+1 Recommend
0 collections
      • Record: found
      • Abstract: found
      • Article: not found

      Reversibility of High-Grade Atrioventricular Block with Revascularization in Coronary Artery Disease without Infarction: A Literature Review


      Read this article at

          There is no author summary for this article yet. Authors can add summaries to their articles on ScienceOpen to make them more accessible to a non-specialist audience.


          Complete atrioventricular (AV) block is known to be reversible in some cases of acute inferior wall myocardial infarction (MI). The reversibility of high-grade AV block in non-MI coronary artery disease (CAD), however, is rarely described in the literature. Herein we perform a literature review to assess what is known about the reversibility of high-grade AV block after right coronary artery revascularization in CAD patients who present without an acute MI. To illustrate this phenomenon we describe a case of 2 : 1 AV block associated with unstable angina, in which revascularization resulted in immediate and durable restoration of 1 : 1 AV conduction, thereby obviating the need for permanent pacemaker implantation. The literature review suggests two possible explanations: a vagally mediated response or a mechanism dependent on conduction system ischemia. Due to the limited understanding of AV block reversibility following revascularization in non-acute MI presentations, it remains difficult to reliably predict which patients presenting with high-grade AV block in the absence of MI may have the potential to avoid permanent pacemaker implantation via coronary revascularization. We thus offer this review as a potential starting point for the approach to such patients.

          Related collections

          Most cited references 55

          • Record: found
          • Abstract: not found
          • Article: not found

          ACC/AHA/HRS 2008 Guidelines for Device-Based Therapy of Cardiac Rhythm Abnormalities: a report of the American College of Cardiology/American Heart Association Task Force on Practice Guidelines (Writing Committee to Revise the ACC/AHA/NASPE 2002 Guideline Update for Implantation of Cardiac Pacemakers and Antiarrhythmia Devices): developed in collaboration with the American Association for Thoracic Surgery and Society of Thoracic Surgeons.

            • Record: found
            • Abstract: not found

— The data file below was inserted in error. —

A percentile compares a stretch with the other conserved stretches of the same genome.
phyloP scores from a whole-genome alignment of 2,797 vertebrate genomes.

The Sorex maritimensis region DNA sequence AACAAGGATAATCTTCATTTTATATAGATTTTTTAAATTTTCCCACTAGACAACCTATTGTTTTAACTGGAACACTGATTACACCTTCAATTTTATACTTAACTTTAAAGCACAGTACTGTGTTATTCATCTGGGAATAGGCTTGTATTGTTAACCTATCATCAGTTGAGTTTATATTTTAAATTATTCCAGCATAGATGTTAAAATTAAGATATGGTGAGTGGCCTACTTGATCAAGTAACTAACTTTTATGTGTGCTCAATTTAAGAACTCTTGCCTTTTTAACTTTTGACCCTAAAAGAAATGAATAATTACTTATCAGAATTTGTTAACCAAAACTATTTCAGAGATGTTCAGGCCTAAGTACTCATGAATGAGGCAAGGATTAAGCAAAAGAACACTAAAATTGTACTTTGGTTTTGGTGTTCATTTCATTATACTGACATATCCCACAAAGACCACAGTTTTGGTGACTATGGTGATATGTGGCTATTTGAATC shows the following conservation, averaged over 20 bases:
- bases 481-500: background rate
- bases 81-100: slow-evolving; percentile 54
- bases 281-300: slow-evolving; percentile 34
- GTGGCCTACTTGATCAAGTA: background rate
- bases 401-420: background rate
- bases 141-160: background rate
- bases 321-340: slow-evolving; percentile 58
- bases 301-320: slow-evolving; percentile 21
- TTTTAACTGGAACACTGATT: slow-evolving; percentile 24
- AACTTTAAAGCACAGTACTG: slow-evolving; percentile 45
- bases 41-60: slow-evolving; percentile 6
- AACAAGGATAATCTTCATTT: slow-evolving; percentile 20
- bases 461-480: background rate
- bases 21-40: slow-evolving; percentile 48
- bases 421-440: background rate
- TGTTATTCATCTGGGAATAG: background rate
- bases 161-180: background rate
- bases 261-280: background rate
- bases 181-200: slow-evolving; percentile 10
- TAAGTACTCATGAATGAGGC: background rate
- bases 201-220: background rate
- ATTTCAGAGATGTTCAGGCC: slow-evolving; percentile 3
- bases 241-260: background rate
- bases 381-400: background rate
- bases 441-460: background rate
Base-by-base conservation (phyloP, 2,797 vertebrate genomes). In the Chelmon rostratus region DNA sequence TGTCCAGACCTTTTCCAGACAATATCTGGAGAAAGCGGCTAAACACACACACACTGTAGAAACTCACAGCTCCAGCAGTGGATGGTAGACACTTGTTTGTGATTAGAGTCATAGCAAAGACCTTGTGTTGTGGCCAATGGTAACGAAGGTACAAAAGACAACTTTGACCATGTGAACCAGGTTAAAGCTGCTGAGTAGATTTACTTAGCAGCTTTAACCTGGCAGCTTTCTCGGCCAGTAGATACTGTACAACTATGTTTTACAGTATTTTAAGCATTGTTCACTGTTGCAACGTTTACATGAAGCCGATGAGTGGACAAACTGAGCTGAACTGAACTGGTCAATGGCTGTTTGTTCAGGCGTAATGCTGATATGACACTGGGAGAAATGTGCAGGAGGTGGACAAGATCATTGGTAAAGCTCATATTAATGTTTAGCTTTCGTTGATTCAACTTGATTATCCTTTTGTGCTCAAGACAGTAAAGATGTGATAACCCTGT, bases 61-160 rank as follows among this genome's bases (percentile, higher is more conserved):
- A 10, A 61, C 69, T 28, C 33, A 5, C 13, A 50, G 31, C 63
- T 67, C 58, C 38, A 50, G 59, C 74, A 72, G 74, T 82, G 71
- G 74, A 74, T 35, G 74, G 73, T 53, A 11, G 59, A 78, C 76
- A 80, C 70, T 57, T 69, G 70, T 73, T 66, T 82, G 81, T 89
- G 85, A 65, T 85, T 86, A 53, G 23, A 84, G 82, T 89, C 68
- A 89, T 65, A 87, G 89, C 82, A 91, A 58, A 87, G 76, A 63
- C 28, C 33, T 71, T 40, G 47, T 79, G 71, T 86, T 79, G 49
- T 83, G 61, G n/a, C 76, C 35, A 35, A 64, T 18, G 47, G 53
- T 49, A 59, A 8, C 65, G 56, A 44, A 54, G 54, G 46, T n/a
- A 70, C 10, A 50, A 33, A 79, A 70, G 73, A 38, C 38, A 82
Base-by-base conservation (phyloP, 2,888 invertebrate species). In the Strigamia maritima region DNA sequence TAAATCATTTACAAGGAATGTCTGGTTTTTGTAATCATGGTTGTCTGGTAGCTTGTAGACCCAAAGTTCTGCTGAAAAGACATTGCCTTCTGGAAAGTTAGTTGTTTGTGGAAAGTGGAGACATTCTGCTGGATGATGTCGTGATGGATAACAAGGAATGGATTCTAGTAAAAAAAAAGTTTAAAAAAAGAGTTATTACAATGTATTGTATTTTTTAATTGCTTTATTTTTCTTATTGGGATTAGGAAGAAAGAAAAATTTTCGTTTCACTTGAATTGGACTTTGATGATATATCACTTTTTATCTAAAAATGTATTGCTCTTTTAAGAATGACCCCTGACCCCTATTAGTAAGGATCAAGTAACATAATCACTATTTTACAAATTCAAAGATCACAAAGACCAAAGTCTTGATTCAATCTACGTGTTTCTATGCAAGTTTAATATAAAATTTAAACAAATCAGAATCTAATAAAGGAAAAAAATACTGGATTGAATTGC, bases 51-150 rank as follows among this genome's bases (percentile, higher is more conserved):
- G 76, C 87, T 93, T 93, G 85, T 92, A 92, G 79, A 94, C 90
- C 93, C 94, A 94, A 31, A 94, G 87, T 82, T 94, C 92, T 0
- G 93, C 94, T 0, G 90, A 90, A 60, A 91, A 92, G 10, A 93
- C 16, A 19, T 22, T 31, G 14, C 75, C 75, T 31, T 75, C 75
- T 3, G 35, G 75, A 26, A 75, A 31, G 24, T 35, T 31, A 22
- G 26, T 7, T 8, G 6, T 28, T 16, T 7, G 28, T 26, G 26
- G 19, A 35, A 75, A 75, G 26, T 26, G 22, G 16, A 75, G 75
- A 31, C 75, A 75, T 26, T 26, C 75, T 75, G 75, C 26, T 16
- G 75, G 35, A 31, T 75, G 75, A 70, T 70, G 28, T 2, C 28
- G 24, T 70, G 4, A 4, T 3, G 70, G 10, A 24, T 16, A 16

• Article: not found

            Transvenous lead extraction: Heart Rhythm Society expert consensus on facilities, training, indications, and patient management: this document was endorsed by the American Heart Association (AHA).

              • Record: found
              • Abstract: found
              • Article: found
              Is Open Access

              Infection after pacemaker implantation: infection rates and risk factors associated with infection in a population-based cohort study of 46299 consecutive patients

              Aims Infection is a serious complication of pacemaker (PM) systems. Although the rate of infection has been debated, the figures are largely unknown. We therefore studied the incidence of PM infection and its associated risk factors in the Danish population. Methods and results Since 1982, all PM implantation and removal procedures performed in Denmark have been prospectively recorded in the Danish Pacemaker Register. All patients (n = 46299) who underwent implantation between 1982 and 2007 were included. The total length of surveillance was 236 888 PM-years. The incidence of infection was calculated according to the total number of PM-years. The incidence of surgical site infection (≤365 days after PM implantation) was compared with later infection in first implant and replacement procedures. Multiple-record and multiple-event-per-subject proportional hazards analyses were used to identify the independent risk factors of PM infection. Surgical site infection occurred in 192 cases after first implantation (incidence rate 4.82/1000 PM-years), and in 133 cases after replacement (12.12/1000 PM-years). Infections occurring more than 365 days after the first implantation occurred in 153 cases (1.02/1000 PM-years), and in 118 cases after replacement (3.26/1000 PM-years). Independent factors associated with an increased risk of PM infection were a greater number of PM operations (including replacements), male sex, younger age, implantation during the earliest part of the study period, and absence of antibiotics (P< 0.001). Conclusion The overall risk of infection after PM implantation was low. A greater number of operations augmented the risk of infection. This should be taken into account when considering revisions of PM systems.

                Author and article information

                Case Rep Cardiol
                Case Rep Cardiol
                Case Reports in Cardiology
                Hindawi Publishing Corporation
                26 January 2016
                : 2016
                Miller School of Medicine, University of Miami, Miami, FL 33136, USA
                Author notes

                Academic Editor: Konstantinos P. Letsas

                Copyright © 2016 Rhanderson Cardoso et al.

                This is an open access article distributed under the Creative Commons Attribution License, which permits unrestricted use, distribution, and reproduction in any medium, provided the original work is properly cited.

                Case Report


                Comment on this article